Another misconception that bothered him was the idea that he and Steve Jobs had designed the Apple I and the Apple II together. The sole designer of both those computers was Steve Wozniak. The sole designer. And that’s not to say that Steve Jobs isn’t an engineer in his own right; he may be. But he had nothing to do with the design of those two computers. He was the business guy there.

RU: And then there’s the myth that it was developed in a garage.

GS: It wasn’t done in a garage — that was HP. HP was started in a garage several decades earlier but not Apple! Steve Jobs worked in his bedroom of his parents’ house and Steve Wozniak was on the kitchen table.

RU: I guess some final tweaks were done in a garage.

GS: I think at the very end, when they have their first order of a hundred some units; they were actually just popping chips into sockets — some of that was done with Steve Jobs’ sister, and Dan Kottke, an early friend. Dan Kottke is a good example of one of the early employees who had everything to do with the success of these first computers — the Apple II, the first personal computer with color and sound.

Gmail Can POP Mail From Other Accounts

Now Gmail can POP email down from other accounts.

NASA World Wind 1.4

A video demo of NASA World Wind 1.4 on YouTube.

Here's an official link that seems to only feature version 1.3.

Servers, Hackers and Code in the Movies

This is another Slashdot pointer to an article on Servers, Hackers and Code in the Movies. It's mildly entertaining and a couple of nice lists. They certainly are not complete (e.g., the Colossus from Colossus: The Forbin Project (1970) is missing) . There are no computers from Star Trek.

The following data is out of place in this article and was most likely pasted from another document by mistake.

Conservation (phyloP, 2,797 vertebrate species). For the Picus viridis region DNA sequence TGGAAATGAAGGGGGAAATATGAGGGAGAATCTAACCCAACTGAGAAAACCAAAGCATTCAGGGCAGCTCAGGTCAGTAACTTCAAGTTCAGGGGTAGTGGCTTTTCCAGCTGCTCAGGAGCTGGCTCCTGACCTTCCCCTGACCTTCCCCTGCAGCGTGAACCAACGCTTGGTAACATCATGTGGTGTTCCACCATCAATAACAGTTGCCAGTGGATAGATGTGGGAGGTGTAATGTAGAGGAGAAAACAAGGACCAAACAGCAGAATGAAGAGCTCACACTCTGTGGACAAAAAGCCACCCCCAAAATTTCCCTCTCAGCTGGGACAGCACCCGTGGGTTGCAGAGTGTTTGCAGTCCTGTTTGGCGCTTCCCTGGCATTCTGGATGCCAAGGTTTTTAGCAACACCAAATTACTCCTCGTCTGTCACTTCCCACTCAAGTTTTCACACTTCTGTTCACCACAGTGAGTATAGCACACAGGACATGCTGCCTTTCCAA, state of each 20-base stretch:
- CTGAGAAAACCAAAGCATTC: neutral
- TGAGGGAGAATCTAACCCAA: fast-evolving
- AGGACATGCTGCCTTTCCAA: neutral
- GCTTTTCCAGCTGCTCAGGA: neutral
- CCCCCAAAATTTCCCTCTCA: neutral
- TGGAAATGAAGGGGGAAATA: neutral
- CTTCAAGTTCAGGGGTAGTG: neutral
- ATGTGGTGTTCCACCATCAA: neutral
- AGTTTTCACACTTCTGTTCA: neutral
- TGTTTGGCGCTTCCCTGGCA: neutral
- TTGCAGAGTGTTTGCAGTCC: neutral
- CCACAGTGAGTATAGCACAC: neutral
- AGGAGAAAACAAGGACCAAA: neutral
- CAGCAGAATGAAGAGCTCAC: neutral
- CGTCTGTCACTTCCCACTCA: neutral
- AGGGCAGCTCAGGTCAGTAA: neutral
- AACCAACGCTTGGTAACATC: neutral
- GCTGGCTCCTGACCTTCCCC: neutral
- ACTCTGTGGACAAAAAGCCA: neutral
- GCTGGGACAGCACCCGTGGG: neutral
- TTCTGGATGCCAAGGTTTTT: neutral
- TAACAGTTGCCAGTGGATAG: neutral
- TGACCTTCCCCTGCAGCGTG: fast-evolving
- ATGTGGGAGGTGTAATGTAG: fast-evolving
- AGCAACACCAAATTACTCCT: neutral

An interesting article on Slashdot, RV Processes Own Fuel on Cross-Country Trip.

I have to say, the very top picture in the article does look a little like a flux capacitor…

Quoting the Slashdot quote:

“Frybrid has realized the dream of Dr. Emmet Brown's Delorean: putting garbage directly into your vehicle, and have it be turned into directly into fuel. This past fall, Frybrid installed a system into a 40' luxury RV that sucked up waste vegetable oil from the back of restaurants, removed the water and filtered it, and then burned the dry and cleaned vegetable oil as fuel. The family drove their converted RV from Seattle to Rhode Island on $47 worth of diesel fuel. Plans are underway for a smaller version of the system to fit in the bed of a pickup truck.”

Thursday, December 07, 2006

Email Ideas

Here is a smattering of ideas (not originally mine!) on email approaches that avoid spam and offer other advantages.

White list only

I've used this for years now with great success. You only receive email based on a white list. Period.

Sender stores email

All that is ever emailed is a link and the email client/recipient retrieves the email from the sender at the time they read it. There's no (or not necessarily) local storage of messages and sender validation is inherent. Also you have the added benefit of being able to modify (including fully retracting) a message after sending it. Storage is also ultimately efficient, only one copy in the universe. (Of course recipients can save their own copy). Downloading attachments integrates nicely and easily with pretty much no need for a size limitation.